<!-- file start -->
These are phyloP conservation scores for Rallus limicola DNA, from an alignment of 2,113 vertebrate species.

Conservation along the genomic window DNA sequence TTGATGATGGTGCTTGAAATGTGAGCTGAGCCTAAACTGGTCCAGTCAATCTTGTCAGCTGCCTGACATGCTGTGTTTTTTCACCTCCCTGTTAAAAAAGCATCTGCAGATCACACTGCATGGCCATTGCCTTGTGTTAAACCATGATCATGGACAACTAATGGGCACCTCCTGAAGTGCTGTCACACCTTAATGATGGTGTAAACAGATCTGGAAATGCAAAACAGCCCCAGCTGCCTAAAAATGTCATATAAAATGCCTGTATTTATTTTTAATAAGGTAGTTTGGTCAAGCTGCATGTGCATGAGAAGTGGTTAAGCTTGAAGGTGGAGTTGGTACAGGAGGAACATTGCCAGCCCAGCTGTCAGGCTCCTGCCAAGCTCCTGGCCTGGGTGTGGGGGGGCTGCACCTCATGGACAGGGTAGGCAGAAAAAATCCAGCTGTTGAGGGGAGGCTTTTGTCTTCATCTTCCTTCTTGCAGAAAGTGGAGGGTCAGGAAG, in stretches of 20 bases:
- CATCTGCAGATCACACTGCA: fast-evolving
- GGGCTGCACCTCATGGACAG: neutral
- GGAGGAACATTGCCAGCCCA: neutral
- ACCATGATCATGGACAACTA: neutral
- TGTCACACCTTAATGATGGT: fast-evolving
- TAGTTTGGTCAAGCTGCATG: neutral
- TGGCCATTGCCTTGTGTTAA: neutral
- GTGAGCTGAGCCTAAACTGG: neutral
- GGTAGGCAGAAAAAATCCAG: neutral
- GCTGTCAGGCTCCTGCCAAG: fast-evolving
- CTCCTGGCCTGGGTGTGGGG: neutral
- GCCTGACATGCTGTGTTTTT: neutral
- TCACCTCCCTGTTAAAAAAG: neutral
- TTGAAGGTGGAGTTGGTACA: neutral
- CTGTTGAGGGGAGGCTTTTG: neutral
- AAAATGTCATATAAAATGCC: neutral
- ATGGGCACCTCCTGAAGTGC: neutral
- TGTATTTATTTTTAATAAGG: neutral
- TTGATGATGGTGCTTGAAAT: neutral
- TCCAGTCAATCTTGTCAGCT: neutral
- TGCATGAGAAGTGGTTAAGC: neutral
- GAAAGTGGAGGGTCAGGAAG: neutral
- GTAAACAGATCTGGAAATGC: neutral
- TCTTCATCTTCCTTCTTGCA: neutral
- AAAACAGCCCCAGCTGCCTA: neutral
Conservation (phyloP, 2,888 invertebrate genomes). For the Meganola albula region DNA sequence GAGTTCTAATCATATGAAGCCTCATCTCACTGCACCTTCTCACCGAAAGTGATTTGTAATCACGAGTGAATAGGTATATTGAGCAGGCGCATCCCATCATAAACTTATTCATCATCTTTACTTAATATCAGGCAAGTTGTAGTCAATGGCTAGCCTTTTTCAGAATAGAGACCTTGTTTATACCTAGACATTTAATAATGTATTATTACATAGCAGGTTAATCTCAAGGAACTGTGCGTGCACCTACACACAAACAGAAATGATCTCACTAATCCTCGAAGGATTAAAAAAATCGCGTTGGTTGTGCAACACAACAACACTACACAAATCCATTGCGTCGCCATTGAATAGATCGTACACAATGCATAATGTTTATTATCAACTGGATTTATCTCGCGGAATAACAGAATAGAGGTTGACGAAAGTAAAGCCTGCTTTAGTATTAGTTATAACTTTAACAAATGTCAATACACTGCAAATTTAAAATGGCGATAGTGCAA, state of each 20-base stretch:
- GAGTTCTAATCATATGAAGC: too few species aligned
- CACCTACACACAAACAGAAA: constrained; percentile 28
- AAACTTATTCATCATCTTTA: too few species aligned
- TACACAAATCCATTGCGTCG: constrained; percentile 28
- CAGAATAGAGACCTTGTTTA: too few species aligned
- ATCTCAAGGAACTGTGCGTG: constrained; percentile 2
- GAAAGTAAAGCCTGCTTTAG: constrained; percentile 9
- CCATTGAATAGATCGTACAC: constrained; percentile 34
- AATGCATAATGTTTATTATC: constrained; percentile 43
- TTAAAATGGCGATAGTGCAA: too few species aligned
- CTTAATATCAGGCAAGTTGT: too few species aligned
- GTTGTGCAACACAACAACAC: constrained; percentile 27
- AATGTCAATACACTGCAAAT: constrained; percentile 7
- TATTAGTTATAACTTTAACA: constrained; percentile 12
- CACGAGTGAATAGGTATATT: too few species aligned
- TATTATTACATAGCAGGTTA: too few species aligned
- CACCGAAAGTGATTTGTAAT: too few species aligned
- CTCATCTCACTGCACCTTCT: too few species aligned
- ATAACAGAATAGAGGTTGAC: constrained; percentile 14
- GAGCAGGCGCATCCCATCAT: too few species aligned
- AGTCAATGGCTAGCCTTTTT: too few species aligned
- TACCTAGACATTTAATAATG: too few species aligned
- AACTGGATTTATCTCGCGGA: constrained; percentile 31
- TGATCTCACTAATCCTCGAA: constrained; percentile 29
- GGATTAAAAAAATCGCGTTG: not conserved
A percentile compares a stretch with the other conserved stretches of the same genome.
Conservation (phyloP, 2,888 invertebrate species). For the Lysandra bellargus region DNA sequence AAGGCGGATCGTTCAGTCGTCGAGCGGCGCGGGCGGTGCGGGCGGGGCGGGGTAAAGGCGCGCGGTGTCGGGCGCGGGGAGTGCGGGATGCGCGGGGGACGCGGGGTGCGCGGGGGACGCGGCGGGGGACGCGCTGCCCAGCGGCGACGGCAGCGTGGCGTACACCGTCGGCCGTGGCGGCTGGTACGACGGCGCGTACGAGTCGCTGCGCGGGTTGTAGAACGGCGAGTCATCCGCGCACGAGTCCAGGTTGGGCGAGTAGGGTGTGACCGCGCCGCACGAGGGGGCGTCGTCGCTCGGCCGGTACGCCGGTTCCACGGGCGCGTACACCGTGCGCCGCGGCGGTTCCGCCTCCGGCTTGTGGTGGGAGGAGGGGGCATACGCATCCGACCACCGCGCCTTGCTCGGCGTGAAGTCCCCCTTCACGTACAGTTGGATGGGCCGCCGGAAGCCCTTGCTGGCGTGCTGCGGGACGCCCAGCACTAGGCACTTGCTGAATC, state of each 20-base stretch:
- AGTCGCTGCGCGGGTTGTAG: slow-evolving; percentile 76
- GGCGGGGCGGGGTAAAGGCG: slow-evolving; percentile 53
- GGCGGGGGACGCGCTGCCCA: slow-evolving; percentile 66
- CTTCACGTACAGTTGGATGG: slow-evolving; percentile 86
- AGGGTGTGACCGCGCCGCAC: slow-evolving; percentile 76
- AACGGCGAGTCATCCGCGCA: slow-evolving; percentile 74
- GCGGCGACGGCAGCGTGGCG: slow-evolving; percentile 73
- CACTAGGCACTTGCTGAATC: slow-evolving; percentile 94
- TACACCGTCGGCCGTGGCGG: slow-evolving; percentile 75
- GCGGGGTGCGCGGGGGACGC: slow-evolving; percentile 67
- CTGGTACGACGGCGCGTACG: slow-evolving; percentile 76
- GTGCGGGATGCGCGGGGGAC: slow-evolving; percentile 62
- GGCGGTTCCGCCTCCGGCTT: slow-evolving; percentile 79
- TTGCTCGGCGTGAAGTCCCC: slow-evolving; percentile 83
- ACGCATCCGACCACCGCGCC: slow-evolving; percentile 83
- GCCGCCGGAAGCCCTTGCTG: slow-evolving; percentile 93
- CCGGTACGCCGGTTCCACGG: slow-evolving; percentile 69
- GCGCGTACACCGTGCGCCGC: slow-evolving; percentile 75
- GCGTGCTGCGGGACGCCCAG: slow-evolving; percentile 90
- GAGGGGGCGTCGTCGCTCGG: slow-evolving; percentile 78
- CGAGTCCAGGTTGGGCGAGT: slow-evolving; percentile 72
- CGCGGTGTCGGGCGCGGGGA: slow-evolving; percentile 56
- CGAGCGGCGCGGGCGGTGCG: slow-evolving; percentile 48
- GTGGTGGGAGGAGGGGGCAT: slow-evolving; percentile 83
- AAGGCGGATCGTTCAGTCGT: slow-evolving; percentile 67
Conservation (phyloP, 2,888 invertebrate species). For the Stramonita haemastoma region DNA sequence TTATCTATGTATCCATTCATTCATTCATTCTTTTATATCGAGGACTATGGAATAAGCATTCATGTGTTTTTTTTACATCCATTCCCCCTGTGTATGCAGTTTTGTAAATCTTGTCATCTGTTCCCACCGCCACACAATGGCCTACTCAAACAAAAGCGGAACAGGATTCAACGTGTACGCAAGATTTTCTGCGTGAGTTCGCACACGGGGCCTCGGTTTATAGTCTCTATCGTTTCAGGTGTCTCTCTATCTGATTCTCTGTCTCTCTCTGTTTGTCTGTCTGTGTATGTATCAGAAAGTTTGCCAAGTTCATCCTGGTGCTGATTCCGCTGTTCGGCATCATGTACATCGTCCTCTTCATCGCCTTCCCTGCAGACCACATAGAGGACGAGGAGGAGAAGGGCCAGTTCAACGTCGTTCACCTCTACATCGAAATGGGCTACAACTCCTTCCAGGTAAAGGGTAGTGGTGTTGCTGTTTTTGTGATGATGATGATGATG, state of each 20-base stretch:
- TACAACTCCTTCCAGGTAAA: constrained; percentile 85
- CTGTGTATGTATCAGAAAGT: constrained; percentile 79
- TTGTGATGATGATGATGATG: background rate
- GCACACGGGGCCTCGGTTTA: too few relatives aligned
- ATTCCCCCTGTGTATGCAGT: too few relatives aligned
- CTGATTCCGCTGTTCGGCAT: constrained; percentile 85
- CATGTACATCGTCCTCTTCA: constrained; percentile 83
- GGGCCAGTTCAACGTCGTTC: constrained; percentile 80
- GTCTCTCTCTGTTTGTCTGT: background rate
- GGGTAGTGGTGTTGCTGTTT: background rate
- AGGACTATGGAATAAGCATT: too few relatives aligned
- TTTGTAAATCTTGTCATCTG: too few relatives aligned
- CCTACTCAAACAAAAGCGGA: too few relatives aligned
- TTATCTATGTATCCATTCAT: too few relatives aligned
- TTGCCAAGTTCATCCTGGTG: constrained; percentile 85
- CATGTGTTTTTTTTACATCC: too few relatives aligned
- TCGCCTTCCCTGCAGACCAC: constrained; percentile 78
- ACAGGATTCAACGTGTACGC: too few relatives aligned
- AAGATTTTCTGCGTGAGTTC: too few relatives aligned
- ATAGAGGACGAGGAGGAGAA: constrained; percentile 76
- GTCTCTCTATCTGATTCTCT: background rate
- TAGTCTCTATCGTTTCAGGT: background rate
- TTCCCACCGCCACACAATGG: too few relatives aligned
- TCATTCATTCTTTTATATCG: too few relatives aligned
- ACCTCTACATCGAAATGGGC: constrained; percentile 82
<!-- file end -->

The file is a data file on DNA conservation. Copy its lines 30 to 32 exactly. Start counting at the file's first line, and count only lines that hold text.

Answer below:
- CACCTACACACAAACAGAAA: constrained; percentile 28
- AAACTTATTCATCATCTTTA: too few species aligned
- TACACAAATCCATTGCGTCG: constrained; percentile 28